Importing Weather Data from Wunderground

Submitted by dylan on Mon, 2011-05-09 22:10.

Wunderground ExampleWunderground Example

The Wunderground.com website offers several creative interfaces to current and historic weather information. One of the more interesting features is the URL-based interface to personal weather stations. As far as I can tell, the Wunderground website only returns hourly data for a single day from personal weather stations... I wanted an entire year's worth of data, so it made sense to abstract the process of fetching a single day's worth of data from a named station into an R function. In this way, it is possible to quickly query the Wunderground website for arbitrary chunks of data. A semi-tested function, along with some examples are posted below. Enjoy!

 
Example Usage

# be sure to load the function from below first
# get a single day's worth of (hourly) data
w <- wunder_station_daily('KCAANGEL4', as.Date('2011-05-05'))

# get data for a range of dates
library(plyr)
date.range <- seq.Date(from=as.Date('2009-1-01'), to=as.Date('2011-05-06'), by='1 day')

# pre-allocate list
l <- vector(mode='list', length=length(date.range))

# loop over dates, and fetch data
for(i in seq_along(date.range))
  {
  print(date.range[i])
  l[[i]] <- wunder_station_daily('KCAANGEL4', date.range[i])
  }

# stack elements of list into DF, filling missing columns with NA
d <- ldply(l)

# save to CSV
write.csv(d, file=gzfile('KCAANGEL4.csv.gz'), row.names=FALSE)

 
Function Definitions

wunder_station_daily <- function(station, date)
  {
  base_url <- 'http://www.wunderground.com/weatherstation/WXDailyHistory.asp?'
 
  # parse date
  m <- as.integer(format(date, '%m'))
  d <- as.integer(format(date, '%d'))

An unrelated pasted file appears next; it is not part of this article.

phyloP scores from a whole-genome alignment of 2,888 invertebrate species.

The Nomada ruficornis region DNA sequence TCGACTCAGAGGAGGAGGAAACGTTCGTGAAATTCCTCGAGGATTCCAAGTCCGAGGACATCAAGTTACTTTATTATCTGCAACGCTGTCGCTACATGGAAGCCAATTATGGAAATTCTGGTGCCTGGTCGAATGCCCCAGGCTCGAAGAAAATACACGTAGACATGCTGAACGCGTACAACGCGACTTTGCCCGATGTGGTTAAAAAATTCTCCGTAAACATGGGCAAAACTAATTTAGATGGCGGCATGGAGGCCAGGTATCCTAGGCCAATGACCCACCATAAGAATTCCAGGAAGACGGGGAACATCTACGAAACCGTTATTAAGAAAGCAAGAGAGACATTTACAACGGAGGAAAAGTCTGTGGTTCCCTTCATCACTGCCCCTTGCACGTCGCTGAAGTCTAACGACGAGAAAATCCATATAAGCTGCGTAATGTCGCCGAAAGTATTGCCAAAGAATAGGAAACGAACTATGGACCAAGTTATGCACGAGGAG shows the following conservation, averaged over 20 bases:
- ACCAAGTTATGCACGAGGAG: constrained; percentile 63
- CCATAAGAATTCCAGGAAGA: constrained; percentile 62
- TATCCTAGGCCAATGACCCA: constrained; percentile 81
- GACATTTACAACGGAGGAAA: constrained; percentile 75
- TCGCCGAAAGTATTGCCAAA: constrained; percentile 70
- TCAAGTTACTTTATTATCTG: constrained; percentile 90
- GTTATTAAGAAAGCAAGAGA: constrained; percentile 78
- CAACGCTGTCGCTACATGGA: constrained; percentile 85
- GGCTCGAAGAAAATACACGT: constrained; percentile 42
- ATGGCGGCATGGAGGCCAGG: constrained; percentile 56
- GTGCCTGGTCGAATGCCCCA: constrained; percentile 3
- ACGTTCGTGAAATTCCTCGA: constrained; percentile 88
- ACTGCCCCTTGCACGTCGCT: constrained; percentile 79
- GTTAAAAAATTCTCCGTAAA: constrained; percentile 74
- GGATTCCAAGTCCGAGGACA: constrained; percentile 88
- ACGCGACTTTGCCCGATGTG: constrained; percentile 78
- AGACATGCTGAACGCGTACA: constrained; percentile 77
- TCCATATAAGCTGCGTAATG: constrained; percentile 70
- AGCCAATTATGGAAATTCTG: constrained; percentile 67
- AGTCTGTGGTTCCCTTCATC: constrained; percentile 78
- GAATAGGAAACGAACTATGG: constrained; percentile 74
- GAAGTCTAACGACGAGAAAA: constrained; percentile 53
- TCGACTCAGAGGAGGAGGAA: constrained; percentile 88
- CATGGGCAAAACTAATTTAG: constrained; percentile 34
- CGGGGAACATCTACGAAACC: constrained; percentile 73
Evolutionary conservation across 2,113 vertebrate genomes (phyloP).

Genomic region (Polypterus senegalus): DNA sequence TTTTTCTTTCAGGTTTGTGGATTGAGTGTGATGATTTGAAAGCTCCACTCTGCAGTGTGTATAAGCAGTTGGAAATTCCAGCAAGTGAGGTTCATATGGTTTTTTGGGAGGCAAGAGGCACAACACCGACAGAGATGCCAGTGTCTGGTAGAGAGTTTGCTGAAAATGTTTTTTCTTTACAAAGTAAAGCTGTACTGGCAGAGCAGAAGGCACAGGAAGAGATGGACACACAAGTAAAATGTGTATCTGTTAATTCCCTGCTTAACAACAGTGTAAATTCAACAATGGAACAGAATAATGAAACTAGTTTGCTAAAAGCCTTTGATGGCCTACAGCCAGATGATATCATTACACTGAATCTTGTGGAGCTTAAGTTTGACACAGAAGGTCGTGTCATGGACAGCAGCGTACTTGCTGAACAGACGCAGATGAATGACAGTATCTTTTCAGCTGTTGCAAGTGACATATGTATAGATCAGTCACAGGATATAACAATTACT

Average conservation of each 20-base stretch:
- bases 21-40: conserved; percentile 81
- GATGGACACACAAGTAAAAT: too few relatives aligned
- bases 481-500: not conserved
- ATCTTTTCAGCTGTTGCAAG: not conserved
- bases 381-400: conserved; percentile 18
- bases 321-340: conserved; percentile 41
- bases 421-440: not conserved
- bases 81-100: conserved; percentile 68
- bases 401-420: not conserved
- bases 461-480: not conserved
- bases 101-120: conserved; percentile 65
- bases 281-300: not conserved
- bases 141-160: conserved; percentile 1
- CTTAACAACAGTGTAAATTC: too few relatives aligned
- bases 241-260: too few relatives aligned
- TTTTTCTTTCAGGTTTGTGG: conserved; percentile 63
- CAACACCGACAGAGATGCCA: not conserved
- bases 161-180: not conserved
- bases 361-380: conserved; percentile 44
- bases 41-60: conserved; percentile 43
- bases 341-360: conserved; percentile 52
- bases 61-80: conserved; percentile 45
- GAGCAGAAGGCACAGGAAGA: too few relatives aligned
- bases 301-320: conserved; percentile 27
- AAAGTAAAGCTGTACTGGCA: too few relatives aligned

y <- format(date, '%Y')
 
  # compose final url
  final_url <- paste(base_url,
  'ID=', station,
  '&month=', m,
  '&day=', d,
  '&year=', y,
  '&format=1', sep='')
 
  # reading in as raw lines from the web server
  # contains <br> tags on every other line
  u <- url(final_url)
  the_data <- readLines(u)
  close(u)
 
  # only keep records with more than 5 rows of data
  if(length(the_data) > 5 )
        {
        # remove the first and last lines
        the_data <- the_data[-c(1, length(the_data))]
       
        # remove odd numbers starting from 3 --> end
        the_data <- the_data[-seq(3, length(the_data), by=2)]
       
        # extract header and cleanup
        the_header <- the_data[1]
        the_header <- make.names(strsplit(the_header, ',')[[1]])
       
        # convert to CSV, without header
        tC <- textConnection(paste(the_data, collapse='\n'))
        the_data <- read.csv(tC, as.is=TRUE, row.names=NULL, header=FALSE, skip=1)
        close(tC)
       
        # remove the last column, created by trailing comma
        the_data <- the_data[, -ncol(the_data)]
       
        # assign column names
        names(the_data) <- the_header
       
        # convert Time column into properly encoded date time
        the_data$Time <- as.POSIXct(strptime(the_data$Time, format='%Y-%m-%d %H:%M:%S'))
       
        # remove UTC and software type columns
        the_data$DateUTC.br. <- NULL
        the_data$SoftwareType <- NULL
       
        # sort and fix rownames